Škoda Auto launches CZK 750 mn programme for betterment of Mladá Boleslav

Škoda Auto headquarters in Mladá Boleslav, photo: Cherubino, Wikimedia Commons, CC BY-SA 4.0

Czech carmaker Škoda Auto has established a 30 million euro (750 million crown) endowment fund with the aim of making the seat of its corporate headquarters in central Bohemia a more attractive place to live.

Škoda Auto headquarters in Mladá Boleslav,  photo: Cherubino,  Wikimedia Commons,  CC BY-SA 4.0
Škoda Auto, a subsidiary of Germany’s Volkswagen Group, said the goals of the Nové Boleslavsko (New Boleslav) programme are to support the construction and maintenance of quality housing and healthcare facilities and other infrastructure in Mladá Boleslav, as well as cultural and education initiatives.

The carmaker, which is the region’s largest employer and the Czech Republic’s biggest exporter, is working with town officials to motivate more people to settle in Mladá Boleslav, a city about 50 kilometres northeast of Prague.

It plans to spend the money over the coming three years and is soliciting ideas from the general public over the coming months on where to concentrate efforts.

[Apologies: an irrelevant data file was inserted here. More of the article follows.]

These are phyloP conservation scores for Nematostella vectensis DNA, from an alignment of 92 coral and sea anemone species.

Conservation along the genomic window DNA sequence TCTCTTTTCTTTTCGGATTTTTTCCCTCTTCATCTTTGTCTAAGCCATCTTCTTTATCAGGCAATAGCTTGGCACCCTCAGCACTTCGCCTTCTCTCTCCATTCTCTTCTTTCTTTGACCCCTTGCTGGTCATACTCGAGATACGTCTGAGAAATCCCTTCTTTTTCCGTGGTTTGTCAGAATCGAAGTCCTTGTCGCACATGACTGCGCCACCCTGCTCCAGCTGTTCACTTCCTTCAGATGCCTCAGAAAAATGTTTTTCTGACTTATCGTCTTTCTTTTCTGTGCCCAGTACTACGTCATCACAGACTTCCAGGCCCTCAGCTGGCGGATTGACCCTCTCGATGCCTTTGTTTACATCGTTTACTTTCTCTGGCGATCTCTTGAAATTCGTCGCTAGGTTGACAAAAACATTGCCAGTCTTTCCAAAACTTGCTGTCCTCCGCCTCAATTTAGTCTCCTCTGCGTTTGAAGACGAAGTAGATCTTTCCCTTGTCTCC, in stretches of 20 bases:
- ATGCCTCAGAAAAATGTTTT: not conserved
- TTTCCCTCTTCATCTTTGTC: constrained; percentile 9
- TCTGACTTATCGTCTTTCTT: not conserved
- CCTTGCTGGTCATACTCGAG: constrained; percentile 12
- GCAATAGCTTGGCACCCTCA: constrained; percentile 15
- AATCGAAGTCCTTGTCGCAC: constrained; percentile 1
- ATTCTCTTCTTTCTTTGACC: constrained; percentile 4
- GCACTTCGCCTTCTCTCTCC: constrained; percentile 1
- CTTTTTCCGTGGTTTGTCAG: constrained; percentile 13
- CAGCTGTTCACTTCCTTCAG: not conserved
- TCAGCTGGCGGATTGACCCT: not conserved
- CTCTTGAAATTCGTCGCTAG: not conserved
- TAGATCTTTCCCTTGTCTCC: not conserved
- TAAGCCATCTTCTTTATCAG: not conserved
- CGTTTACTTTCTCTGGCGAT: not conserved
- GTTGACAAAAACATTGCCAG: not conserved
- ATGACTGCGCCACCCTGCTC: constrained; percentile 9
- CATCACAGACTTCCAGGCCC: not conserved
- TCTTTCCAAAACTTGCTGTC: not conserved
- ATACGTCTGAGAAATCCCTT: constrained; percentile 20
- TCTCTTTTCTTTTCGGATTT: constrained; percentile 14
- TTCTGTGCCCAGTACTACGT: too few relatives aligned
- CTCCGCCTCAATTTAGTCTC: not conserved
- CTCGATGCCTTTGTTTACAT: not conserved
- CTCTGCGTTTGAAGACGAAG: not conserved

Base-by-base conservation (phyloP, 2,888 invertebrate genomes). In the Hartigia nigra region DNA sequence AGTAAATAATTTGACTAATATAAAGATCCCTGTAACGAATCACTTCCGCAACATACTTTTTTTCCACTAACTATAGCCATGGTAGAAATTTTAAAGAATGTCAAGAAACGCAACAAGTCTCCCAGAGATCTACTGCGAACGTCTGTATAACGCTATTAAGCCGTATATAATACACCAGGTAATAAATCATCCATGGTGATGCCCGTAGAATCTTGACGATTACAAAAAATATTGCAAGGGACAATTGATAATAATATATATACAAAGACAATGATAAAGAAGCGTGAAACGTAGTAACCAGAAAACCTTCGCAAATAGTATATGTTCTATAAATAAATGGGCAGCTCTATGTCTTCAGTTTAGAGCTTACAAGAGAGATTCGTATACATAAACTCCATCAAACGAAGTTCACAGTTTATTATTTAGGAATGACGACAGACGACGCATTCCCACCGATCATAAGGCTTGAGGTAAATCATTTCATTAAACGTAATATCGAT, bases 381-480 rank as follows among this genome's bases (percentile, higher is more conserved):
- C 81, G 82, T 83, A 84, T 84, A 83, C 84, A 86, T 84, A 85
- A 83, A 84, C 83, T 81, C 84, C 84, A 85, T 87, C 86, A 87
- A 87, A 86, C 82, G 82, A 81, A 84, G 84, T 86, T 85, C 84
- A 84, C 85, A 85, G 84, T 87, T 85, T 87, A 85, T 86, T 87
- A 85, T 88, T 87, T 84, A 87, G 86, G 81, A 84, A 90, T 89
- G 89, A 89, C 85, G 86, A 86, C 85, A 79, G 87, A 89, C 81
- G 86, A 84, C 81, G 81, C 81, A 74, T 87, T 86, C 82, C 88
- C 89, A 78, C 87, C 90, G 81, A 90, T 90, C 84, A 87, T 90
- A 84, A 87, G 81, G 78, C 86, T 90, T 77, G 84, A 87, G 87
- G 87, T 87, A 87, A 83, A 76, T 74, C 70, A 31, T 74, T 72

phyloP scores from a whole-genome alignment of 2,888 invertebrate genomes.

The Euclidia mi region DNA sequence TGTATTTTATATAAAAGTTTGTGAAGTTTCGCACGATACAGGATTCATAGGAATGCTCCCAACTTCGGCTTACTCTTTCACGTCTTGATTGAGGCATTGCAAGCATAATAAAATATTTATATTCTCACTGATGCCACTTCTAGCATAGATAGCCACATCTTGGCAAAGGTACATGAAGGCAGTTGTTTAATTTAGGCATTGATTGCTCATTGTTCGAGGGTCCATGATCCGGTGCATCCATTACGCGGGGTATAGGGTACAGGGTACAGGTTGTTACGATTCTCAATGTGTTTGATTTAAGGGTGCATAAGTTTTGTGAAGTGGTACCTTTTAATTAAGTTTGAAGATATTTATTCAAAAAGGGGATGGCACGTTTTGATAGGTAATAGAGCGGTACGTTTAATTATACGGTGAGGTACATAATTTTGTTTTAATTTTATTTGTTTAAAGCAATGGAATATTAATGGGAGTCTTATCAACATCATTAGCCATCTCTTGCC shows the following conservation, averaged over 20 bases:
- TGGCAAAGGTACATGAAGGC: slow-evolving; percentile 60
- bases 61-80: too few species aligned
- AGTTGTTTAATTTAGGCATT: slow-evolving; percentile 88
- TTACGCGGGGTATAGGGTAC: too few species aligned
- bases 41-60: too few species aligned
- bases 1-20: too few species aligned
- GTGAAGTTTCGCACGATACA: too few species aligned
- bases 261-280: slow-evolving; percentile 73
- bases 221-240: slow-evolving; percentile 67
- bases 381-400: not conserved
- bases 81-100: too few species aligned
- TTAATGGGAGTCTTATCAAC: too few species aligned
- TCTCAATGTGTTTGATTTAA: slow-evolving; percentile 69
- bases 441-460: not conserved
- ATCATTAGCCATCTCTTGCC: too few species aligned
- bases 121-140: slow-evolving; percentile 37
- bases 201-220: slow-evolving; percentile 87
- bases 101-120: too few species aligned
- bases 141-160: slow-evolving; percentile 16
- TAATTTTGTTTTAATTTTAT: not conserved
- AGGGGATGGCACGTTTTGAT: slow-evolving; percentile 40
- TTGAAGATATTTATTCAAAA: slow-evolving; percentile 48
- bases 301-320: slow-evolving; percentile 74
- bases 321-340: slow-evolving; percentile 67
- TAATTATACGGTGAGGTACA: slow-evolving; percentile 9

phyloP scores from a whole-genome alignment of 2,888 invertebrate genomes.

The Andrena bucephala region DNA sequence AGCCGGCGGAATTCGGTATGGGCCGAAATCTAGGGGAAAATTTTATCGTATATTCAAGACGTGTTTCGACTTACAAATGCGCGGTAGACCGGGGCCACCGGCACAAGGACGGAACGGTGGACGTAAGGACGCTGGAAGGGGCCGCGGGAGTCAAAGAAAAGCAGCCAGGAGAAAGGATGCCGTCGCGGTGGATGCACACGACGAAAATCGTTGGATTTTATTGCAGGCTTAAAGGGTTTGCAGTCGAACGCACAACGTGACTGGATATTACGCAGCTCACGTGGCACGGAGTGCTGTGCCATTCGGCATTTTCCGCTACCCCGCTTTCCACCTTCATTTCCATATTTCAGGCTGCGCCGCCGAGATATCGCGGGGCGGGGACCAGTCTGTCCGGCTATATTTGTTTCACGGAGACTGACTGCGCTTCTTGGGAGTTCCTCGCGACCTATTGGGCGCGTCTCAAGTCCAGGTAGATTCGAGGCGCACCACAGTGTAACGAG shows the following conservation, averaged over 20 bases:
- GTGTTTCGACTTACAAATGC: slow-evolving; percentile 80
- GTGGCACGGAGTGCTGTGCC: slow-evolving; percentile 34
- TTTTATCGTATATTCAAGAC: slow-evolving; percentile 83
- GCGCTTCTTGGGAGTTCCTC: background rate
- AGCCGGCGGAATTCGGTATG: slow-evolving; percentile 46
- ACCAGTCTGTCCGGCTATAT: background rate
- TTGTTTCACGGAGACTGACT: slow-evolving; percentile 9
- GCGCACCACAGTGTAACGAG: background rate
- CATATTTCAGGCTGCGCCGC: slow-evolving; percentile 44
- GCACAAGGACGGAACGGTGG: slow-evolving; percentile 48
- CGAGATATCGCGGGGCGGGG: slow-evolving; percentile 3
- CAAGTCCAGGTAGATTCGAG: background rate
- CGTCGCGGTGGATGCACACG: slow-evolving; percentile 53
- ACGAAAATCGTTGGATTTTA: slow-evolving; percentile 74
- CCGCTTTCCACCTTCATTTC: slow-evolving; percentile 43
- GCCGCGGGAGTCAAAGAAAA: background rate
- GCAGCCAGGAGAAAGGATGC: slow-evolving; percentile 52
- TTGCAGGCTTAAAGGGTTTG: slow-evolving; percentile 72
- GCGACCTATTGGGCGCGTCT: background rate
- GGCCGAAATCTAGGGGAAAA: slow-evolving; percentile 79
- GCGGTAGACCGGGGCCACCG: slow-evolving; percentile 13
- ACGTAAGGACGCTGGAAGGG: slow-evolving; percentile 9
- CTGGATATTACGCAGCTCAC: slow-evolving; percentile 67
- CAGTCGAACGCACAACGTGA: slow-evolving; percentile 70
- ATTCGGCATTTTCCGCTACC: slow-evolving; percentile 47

“Our 10-week challenge for Mladá Boleslav is centralized at www.noveboleslavsko.cz. You can choose an area where you want to express yourself and put specific ideas there," said Michal Kadera, director of Škoda Auto's external relations, the regional daily Boleslavský Deník reported.

Škoda Auto has a staff of around 30,000 in three manufacturing plants in the Czech Republic. The average gross salary at the carmaker stood at CZK 40,557 last year, about 30 percent higher than the current national average.

However, like many industrial companies, Škoda Auto has had difficulty filling posts due to a chronic labour shortage in the country and has been actively recruiting workers from abroad. Mladá Boleslav has a small historic centre and is not a popular tourist destination.

Some long-term residents complain about a mushrooming of unattractive dormitories for foreign workers.